Communities at Risk: Collective Responses to Technological Hazards

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Stephen Robert Couch, J. Stephen Kroll-Smith
P. Lang, 1991 - Political Science - 320 pages
Communities in ever increasing numbers are facing the ravages of a modern form of calamity, the chronic technical disaster. Unlike natural disasters that strike quickly and disappear, chronic technical disasters, such as chemical or radiation contamination, slowly unfold, trapping communities in seemingly never ending cycles of threat and disorganization. The articles comprising this volume analyze community responses to a type of aversive agent for which there is neither tradition nor formal policy to insure an adequate repertoire of responses.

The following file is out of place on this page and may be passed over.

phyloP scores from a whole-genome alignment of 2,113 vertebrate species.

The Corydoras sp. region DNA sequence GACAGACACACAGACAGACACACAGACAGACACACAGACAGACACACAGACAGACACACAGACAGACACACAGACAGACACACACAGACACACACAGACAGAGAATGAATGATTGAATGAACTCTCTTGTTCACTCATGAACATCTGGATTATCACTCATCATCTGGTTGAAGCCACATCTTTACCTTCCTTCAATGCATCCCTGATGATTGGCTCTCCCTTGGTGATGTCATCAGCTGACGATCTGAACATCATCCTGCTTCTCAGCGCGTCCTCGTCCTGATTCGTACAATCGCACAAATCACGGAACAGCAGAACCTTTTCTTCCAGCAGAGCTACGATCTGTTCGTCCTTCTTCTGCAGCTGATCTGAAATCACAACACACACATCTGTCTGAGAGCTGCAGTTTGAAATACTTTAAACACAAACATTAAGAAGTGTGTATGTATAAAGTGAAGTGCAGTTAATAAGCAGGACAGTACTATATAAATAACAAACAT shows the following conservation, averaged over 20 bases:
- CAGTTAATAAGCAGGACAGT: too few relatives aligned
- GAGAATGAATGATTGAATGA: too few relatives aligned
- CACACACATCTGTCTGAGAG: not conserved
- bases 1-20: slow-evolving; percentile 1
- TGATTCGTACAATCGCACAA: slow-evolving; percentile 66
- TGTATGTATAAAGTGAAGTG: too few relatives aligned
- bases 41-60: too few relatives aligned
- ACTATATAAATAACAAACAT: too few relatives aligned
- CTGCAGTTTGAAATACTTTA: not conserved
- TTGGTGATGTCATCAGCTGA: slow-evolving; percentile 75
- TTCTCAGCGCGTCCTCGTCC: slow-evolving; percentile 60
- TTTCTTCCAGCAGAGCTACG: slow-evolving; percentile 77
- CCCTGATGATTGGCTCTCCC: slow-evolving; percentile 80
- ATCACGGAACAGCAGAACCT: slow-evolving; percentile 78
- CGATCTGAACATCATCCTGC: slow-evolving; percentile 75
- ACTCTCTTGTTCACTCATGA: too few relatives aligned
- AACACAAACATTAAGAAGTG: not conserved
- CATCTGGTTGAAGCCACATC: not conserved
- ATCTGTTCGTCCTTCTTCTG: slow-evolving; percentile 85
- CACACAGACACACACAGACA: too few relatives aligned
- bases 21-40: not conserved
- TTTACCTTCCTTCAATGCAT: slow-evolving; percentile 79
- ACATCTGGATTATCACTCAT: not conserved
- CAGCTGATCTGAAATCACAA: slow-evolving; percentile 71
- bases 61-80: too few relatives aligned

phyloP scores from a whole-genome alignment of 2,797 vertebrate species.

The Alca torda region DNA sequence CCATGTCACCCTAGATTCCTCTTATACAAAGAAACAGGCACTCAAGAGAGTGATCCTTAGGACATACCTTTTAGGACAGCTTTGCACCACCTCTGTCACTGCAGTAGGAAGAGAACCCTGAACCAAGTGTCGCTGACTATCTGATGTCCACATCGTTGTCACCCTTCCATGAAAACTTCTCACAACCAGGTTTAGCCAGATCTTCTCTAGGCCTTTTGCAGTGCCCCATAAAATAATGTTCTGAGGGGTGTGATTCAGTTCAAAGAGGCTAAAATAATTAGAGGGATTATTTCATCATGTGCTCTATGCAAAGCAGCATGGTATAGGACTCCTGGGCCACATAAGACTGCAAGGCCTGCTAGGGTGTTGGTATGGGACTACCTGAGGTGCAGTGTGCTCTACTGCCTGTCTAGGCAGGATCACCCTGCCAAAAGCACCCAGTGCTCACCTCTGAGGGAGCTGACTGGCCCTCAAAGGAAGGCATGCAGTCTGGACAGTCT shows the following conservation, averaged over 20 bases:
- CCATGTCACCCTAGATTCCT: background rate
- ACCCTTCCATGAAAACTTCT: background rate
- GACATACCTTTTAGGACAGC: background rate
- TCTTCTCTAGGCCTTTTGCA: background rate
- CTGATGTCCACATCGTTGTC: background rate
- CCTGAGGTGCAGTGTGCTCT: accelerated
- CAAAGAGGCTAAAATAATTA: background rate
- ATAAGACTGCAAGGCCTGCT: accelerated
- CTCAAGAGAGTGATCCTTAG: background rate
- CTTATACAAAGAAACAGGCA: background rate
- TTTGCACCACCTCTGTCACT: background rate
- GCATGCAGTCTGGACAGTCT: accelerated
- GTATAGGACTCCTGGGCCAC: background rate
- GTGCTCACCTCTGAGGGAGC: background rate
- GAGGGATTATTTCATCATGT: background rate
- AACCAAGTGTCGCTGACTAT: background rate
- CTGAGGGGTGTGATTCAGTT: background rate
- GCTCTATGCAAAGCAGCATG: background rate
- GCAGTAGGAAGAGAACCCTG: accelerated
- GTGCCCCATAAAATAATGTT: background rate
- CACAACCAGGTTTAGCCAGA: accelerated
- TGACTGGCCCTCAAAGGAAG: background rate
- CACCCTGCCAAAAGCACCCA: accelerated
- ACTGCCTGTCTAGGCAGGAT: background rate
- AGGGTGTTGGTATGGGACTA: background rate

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Victimization and SelfBlame Following
Psychosocial Reactions in Norway to Nuclear

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About the author (1991)

The Editors: Stephen Robert Couch is an Associate Professor of Sociology at Penn State's Schuylkill Campus. He has published numerous articles dealing with the sociology of the arts, social history, immigration and ethnicity, and most recently, environmental disasters. He has co-edited two books of articles dealing with recent immigration to the United States and, with Steve Kroll-Smith, co-authored a book on the Centralia, Pennsylvania, coal mine fire.
Steve Kroll-Smith is an Associate Professor of Sociology at the Penn State University, Hazleton Campus. His work in ritual and belief studies has appeared in leading anthropology, history, and sociology journals. In the past several years he has worked on environmental disasters.